New York state lawmakers have approved a state-wide plastic bag ban, which will go into effect in March 2020.
Shoppers use 500 billion single-use plastic bags worldwide every year.
These bags typically end up in landfills or the ocean. More than 100,000 marine mammals get entangled in plastic bags and die annually.
Other cities and companies have also banned single-use plastic straws.
New York Gov. Andrew Cuomo and the New York legislature have approved a new fiscal budget that includes a state-wide ban on single-use plastic bags.
When the ban goes into effect on March 1, 2020, New York will become one of three US states that doesn't allow these bags. (The others are California and Hawaii.)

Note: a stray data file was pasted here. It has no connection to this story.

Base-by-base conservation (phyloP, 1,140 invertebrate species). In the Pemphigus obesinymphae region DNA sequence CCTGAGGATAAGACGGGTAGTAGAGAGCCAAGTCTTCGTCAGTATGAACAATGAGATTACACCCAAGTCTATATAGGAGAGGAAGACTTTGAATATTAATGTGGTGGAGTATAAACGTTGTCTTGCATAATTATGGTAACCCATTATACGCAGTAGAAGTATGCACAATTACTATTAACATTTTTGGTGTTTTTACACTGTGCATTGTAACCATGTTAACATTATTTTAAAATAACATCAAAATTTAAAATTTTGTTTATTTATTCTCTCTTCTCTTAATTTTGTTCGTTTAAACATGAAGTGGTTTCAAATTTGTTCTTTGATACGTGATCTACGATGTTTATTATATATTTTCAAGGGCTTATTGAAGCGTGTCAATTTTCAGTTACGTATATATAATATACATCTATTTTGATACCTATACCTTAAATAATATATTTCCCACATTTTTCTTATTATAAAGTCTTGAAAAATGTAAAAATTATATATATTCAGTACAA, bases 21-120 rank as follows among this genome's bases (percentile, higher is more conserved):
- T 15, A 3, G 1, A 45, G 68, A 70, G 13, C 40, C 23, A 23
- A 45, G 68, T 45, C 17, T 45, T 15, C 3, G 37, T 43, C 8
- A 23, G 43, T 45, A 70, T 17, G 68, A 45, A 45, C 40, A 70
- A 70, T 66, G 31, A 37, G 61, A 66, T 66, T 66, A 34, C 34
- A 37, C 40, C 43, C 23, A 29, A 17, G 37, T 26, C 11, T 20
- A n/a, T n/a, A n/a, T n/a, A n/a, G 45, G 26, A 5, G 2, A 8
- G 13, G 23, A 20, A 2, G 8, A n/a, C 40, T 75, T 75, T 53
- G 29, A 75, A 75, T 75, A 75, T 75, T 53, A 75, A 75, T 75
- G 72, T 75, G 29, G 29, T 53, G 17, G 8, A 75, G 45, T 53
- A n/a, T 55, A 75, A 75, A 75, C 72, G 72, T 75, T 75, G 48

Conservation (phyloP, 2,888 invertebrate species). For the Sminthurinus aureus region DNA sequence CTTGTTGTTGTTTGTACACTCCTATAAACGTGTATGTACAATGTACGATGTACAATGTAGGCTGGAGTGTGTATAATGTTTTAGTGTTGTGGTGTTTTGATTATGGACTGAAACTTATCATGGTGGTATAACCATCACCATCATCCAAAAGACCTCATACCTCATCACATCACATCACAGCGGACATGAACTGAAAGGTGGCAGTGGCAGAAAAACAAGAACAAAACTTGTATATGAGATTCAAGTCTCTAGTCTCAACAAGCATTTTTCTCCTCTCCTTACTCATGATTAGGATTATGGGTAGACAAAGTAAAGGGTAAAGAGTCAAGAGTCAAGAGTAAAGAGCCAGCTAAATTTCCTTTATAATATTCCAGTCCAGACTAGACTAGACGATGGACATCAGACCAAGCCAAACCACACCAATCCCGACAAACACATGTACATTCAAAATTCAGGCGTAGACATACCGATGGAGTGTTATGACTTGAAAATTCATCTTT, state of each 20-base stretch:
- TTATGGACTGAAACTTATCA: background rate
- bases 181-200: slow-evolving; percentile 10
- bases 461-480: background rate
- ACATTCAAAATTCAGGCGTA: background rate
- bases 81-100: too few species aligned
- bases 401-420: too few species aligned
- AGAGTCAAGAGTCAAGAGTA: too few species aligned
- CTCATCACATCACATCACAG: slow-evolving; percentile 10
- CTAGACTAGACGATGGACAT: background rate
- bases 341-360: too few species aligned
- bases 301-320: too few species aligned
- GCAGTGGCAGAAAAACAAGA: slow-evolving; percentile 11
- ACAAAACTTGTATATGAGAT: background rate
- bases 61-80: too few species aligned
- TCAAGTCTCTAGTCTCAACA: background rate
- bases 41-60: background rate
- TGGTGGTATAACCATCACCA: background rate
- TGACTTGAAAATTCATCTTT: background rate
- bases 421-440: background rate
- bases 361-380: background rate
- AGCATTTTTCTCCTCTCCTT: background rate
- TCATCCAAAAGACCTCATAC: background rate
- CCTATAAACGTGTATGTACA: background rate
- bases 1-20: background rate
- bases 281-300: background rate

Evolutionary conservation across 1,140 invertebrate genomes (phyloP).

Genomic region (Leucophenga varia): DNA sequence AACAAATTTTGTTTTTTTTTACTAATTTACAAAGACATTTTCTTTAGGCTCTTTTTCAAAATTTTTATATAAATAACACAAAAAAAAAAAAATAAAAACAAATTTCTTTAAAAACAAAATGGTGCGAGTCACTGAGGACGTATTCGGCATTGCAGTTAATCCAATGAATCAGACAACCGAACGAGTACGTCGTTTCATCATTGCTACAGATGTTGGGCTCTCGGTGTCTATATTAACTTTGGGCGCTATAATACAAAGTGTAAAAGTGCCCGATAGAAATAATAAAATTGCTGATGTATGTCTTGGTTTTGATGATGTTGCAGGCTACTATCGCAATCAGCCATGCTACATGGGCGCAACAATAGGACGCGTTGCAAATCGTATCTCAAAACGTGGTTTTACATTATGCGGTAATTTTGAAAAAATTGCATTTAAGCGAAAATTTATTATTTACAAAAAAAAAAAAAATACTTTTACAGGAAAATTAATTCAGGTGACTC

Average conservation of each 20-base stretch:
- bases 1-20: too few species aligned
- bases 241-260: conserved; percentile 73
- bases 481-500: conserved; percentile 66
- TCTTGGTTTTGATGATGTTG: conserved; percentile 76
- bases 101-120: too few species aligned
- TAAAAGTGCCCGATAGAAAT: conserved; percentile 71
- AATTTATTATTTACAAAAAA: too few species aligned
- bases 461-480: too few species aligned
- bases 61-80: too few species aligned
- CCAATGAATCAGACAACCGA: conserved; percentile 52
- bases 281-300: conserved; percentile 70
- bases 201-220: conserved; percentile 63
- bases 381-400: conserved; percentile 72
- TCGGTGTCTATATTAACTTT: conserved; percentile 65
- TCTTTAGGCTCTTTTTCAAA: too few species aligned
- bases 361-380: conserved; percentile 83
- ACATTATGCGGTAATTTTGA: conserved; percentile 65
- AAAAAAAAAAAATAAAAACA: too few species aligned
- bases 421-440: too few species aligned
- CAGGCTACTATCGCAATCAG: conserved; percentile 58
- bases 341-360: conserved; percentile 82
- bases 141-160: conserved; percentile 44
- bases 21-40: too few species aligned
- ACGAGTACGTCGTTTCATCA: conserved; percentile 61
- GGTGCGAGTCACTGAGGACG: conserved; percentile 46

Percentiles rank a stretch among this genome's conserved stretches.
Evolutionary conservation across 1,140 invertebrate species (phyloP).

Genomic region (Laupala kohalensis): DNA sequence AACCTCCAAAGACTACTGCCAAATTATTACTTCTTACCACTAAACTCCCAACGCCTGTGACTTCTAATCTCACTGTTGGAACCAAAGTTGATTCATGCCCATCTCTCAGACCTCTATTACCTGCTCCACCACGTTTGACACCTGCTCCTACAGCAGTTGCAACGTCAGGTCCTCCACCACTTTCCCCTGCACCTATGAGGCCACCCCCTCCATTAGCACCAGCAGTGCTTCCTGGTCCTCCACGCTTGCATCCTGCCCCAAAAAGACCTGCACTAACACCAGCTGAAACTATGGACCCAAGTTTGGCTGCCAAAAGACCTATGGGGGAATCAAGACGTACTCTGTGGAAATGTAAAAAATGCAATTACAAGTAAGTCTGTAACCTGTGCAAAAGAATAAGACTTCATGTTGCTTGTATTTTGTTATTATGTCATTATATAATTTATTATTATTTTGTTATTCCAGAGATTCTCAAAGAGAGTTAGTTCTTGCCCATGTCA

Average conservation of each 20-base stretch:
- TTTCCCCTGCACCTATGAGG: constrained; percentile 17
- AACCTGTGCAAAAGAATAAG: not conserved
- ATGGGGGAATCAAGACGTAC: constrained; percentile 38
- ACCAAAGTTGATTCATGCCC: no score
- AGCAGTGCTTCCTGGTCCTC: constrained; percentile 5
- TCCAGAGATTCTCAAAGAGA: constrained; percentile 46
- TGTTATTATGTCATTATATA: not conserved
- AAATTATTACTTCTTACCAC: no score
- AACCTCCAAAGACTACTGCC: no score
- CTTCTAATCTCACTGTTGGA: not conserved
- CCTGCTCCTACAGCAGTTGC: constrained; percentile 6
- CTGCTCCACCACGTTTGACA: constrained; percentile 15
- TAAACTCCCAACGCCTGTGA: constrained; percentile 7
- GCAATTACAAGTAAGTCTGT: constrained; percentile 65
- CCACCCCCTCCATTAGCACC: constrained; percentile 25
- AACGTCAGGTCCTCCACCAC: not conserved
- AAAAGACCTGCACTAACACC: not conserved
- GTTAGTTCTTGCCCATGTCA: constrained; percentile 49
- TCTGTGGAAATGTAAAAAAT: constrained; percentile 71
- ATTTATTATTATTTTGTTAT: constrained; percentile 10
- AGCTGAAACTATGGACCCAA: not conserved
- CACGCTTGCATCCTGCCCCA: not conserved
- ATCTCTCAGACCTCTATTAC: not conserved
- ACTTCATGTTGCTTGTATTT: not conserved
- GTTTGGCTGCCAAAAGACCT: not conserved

"The convenience of plastic bags is simply not worth the environmental impact," New York State Assembly speaker Carl Heastie told the Associated Press. "By reducing our state's usage, we will see less litter in our communities and less plastic pollution in our waterways."
Shoppers worldwide use some 500 billion (yes, billion) single-use plastic bags annually. That's roughly 150 bags per year for every person on Earth, according to the nonprofit group Ocean Crusaders. Strung end-to-end, that's enough plastic to circle the globe 4,200 times.
On average, a plastic bag has only a 12-minute lifespan, according to Reusethisbag, an organization that sells sustainable grocery bags.
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